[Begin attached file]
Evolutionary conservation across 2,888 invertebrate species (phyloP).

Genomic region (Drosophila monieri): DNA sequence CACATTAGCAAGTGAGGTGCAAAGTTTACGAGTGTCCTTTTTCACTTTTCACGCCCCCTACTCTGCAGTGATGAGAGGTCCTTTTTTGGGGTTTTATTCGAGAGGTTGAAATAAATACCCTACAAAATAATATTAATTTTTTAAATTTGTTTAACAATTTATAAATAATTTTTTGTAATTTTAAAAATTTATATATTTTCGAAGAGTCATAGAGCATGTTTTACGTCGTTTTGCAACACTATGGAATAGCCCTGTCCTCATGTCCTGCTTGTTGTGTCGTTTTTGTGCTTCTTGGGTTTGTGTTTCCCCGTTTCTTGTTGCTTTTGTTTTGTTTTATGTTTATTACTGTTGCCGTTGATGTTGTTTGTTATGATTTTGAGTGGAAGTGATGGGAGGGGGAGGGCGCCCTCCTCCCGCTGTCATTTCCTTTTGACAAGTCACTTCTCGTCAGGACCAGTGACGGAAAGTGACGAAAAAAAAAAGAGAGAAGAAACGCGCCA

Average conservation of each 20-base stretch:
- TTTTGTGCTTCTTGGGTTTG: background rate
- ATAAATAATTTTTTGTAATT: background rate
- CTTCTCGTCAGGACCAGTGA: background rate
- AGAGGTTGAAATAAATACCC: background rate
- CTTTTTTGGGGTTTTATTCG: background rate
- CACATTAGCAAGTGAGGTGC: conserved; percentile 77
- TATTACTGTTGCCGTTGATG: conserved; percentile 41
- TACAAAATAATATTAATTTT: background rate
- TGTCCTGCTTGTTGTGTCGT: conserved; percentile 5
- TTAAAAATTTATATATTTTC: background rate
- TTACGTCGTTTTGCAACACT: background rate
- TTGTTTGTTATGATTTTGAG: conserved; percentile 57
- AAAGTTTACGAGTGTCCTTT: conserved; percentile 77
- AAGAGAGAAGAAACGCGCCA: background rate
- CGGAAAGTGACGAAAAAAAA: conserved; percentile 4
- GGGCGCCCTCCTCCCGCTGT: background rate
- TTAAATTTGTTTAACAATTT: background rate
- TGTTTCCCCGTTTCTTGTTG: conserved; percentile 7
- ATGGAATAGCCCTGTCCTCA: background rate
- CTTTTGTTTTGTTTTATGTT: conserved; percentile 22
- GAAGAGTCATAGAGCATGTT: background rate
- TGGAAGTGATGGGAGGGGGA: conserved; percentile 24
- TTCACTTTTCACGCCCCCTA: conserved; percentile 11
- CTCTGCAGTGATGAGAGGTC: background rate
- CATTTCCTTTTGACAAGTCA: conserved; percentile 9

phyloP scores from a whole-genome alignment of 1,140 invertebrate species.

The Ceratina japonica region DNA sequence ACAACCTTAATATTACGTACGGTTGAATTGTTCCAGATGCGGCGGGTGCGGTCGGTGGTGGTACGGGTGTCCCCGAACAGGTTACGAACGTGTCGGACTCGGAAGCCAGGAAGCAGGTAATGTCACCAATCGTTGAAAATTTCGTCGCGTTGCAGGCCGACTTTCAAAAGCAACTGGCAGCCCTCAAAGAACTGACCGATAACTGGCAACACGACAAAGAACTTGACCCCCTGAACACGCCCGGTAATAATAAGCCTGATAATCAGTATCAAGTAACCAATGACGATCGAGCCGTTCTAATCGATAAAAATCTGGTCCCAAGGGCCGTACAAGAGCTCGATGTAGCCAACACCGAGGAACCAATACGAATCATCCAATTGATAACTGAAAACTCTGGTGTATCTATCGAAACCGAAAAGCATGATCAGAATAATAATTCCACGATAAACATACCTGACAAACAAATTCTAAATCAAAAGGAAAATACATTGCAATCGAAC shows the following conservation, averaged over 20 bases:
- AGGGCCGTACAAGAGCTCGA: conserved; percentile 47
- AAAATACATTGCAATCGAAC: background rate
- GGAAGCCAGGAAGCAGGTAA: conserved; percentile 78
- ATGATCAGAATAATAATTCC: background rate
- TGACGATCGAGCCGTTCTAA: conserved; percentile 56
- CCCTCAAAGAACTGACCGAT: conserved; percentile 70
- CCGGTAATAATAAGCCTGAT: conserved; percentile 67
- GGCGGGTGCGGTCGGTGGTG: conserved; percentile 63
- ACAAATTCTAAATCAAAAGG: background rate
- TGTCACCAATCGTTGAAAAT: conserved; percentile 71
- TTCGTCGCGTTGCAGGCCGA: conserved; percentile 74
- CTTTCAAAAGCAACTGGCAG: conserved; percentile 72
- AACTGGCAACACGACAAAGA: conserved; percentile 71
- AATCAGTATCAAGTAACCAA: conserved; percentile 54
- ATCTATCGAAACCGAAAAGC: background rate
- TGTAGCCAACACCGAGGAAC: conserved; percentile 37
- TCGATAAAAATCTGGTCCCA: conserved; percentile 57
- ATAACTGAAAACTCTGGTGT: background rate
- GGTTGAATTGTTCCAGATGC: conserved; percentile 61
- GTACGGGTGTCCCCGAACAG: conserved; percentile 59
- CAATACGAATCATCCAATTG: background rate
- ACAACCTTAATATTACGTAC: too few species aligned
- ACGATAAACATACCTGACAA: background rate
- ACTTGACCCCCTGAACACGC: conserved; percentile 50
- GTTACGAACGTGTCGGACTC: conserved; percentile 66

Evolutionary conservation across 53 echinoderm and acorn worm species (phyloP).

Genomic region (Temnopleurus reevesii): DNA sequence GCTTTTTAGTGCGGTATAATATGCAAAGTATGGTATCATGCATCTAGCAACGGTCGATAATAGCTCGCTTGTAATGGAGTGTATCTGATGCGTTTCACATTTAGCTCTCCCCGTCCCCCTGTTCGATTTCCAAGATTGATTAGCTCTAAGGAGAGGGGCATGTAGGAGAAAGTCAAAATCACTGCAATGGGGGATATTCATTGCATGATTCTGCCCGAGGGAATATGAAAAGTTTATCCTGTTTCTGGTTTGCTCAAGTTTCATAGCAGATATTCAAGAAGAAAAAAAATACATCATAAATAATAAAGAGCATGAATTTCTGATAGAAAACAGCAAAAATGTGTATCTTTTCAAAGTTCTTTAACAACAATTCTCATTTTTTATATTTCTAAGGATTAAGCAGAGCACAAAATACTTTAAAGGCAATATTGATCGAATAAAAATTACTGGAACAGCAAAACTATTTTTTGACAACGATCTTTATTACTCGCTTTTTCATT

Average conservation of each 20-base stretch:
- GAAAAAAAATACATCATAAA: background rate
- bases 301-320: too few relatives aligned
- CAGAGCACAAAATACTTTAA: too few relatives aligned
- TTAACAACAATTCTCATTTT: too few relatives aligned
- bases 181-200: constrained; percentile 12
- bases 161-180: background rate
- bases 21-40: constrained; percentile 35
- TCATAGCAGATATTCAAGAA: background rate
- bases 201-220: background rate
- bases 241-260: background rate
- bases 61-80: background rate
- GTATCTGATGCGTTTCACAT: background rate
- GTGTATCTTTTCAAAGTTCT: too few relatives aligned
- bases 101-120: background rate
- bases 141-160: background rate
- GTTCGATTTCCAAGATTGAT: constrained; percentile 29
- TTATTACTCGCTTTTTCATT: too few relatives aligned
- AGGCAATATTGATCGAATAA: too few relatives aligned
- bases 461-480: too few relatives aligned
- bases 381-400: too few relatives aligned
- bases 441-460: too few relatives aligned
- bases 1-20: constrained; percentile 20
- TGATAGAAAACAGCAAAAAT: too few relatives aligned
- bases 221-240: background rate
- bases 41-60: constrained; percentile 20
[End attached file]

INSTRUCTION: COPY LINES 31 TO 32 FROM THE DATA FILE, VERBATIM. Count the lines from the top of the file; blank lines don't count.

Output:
- AGGGCCGTACAAGAGCTCGA: conserved; percentile 47
- AAAATACATTGCAATCGAAC: background rate